In the Q2 earnings release, one major concern we saw was the worse-than-expected decline in the Truly brand having a major impact on other key metrics, such as depletions. Management tried to sound upbeat by discussing the launch of new products like Twisted Tea and Hard Mountain Dew, but given the large size of the Truly brand in the portfolio, we believe the decline in that segment to be concerning. Overall, the company was able to increase its net revenue in Q2 at only a 2.2% clip, which is far below the YoY inflation and the 3 to 5% price increases during that same time frame. The deteriorating margins should be bad news for investors.
Unlike other companies in the industry such as Molson Coors or Anheuser-Busch, Boston Beer Co. does not have many shareholder return programs. Boston Beer currently does not pay a dividend and has not bought back shares since 2018. As a result of the lack of these programs, we believe that the company's stock price has a weak floor and can have major downsides if investors lose further confidence in the stock. Furthermore, given that competitors have had better history of shareholder returns through dividends and buybacks, we find that there are other stocks in the industry that can be more defensive in nature.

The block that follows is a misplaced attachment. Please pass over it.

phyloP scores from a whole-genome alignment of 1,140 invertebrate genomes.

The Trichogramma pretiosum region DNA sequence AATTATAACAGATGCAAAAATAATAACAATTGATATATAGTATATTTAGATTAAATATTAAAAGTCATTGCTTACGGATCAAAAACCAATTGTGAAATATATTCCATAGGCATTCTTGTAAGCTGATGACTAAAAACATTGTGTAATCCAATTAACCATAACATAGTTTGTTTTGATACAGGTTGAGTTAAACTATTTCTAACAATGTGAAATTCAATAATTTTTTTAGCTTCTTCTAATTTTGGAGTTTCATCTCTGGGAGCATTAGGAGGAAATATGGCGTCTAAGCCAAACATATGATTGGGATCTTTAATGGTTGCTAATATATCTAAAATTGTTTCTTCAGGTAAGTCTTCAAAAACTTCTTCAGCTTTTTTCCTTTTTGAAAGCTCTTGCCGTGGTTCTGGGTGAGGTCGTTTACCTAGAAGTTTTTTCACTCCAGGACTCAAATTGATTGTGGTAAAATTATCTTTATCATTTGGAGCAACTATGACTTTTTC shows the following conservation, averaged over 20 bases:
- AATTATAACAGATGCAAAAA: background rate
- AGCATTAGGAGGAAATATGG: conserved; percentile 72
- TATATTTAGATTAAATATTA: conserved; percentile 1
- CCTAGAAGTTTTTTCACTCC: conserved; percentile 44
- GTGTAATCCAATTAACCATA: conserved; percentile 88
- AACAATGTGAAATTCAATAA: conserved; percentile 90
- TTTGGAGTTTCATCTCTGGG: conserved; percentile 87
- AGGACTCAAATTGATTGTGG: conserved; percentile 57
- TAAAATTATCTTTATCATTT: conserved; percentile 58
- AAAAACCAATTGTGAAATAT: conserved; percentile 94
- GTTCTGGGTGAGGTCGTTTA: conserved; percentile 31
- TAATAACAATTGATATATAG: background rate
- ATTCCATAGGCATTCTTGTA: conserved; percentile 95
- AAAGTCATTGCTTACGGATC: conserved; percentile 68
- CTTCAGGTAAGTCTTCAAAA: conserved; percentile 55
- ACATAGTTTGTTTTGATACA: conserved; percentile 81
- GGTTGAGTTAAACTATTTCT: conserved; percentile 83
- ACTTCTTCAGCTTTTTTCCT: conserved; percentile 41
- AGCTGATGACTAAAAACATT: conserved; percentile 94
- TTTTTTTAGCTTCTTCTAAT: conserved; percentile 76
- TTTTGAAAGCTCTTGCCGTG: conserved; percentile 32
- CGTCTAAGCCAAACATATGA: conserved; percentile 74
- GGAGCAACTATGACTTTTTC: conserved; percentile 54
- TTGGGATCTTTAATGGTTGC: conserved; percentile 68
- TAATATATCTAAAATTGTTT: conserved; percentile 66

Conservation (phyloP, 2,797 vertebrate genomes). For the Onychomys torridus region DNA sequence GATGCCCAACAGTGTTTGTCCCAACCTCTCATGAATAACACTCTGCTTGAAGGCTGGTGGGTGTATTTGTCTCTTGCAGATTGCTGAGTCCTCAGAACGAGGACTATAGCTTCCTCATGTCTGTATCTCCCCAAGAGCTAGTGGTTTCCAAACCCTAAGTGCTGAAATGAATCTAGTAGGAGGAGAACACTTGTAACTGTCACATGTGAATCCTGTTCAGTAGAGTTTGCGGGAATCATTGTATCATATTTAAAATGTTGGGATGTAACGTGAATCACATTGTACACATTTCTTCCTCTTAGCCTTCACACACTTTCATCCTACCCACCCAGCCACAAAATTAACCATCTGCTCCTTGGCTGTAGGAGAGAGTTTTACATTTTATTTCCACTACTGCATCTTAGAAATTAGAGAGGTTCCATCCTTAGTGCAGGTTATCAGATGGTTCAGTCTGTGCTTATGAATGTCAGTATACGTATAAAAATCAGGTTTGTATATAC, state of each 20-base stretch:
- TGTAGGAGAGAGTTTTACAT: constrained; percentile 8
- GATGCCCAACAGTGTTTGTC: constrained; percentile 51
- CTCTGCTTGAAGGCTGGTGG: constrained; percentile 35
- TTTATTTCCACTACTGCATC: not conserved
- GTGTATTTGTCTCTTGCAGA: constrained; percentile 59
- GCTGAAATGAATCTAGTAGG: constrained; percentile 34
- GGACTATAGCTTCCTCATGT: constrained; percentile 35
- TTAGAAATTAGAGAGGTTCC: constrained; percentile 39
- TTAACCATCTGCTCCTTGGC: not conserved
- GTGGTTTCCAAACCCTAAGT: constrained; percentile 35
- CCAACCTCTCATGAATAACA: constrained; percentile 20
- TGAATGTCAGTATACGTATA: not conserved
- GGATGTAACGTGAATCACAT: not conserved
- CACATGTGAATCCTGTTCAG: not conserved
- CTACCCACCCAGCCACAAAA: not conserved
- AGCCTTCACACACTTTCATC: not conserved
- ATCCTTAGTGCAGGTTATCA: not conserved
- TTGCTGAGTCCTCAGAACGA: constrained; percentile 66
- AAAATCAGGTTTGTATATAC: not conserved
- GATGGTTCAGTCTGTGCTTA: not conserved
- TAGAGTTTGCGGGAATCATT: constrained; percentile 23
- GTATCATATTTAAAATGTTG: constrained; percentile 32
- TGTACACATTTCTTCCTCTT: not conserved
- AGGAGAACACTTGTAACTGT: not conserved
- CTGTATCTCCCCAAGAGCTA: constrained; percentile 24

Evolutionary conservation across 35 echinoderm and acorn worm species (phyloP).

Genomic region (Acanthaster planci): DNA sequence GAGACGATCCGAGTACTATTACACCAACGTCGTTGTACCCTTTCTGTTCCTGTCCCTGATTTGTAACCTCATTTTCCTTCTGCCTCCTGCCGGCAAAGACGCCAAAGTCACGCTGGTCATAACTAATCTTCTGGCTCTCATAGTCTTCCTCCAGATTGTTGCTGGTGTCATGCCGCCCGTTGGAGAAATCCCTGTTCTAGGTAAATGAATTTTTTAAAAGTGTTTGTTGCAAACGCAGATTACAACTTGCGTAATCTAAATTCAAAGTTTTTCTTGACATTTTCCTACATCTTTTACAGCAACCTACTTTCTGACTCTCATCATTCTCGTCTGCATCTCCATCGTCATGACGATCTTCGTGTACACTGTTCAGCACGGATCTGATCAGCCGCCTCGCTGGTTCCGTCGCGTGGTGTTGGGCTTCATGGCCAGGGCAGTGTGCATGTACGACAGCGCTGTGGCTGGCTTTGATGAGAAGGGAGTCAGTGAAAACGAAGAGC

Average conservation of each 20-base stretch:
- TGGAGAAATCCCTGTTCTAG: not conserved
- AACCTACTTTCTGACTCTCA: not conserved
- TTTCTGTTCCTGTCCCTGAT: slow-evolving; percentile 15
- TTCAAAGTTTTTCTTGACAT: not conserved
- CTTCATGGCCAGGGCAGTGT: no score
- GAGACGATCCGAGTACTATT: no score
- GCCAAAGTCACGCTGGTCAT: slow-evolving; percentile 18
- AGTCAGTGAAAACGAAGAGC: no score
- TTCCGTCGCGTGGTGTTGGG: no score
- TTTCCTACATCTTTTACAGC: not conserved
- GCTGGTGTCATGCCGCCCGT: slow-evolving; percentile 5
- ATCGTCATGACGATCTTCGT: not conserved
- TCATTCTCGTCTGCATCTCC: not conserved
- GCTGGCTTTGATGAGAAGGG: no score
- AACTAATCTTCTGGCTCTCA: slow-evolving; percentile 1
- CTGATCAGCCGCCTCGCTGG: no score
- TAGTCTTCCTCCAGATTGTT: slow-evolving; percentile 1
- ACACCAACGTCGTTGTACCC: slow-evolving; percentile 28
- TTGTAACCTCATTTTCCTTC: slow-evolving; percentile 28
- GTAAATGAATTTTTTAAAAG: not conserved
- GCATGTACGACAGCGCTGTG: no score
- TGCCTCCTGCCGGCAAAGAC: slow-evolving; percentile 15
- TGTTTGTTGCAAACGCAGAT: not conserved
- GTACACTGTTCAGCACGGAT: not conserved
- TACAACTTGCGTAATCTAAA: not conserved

Boston Beer Company also has a high valuation when compared to some of its bigger peers. Currently, the company trades at a 35.30x forward P/E ratio, which is more than double the valuation of Anheuser-Busch and triple the valuation of Molson Coors Beverage Company. Given that the competitors have stronger brands, bigger scale, and good shareholder-friendly policies, we believe that Boston Beer Company's valuation is very expensive at the moment. Furthermore, the company lowered its 2022 Non-GAAP EPS from a range of $11.00 to $16.00 to a range of $6.00 to $11.00 which is a significant reduction in guidance. We believe such a deterioration in guidance should be reflected in a lower earnings multiple to account for deteriorating business performance, and thus we believe that the current valuation is too expensive based on the fundamentals.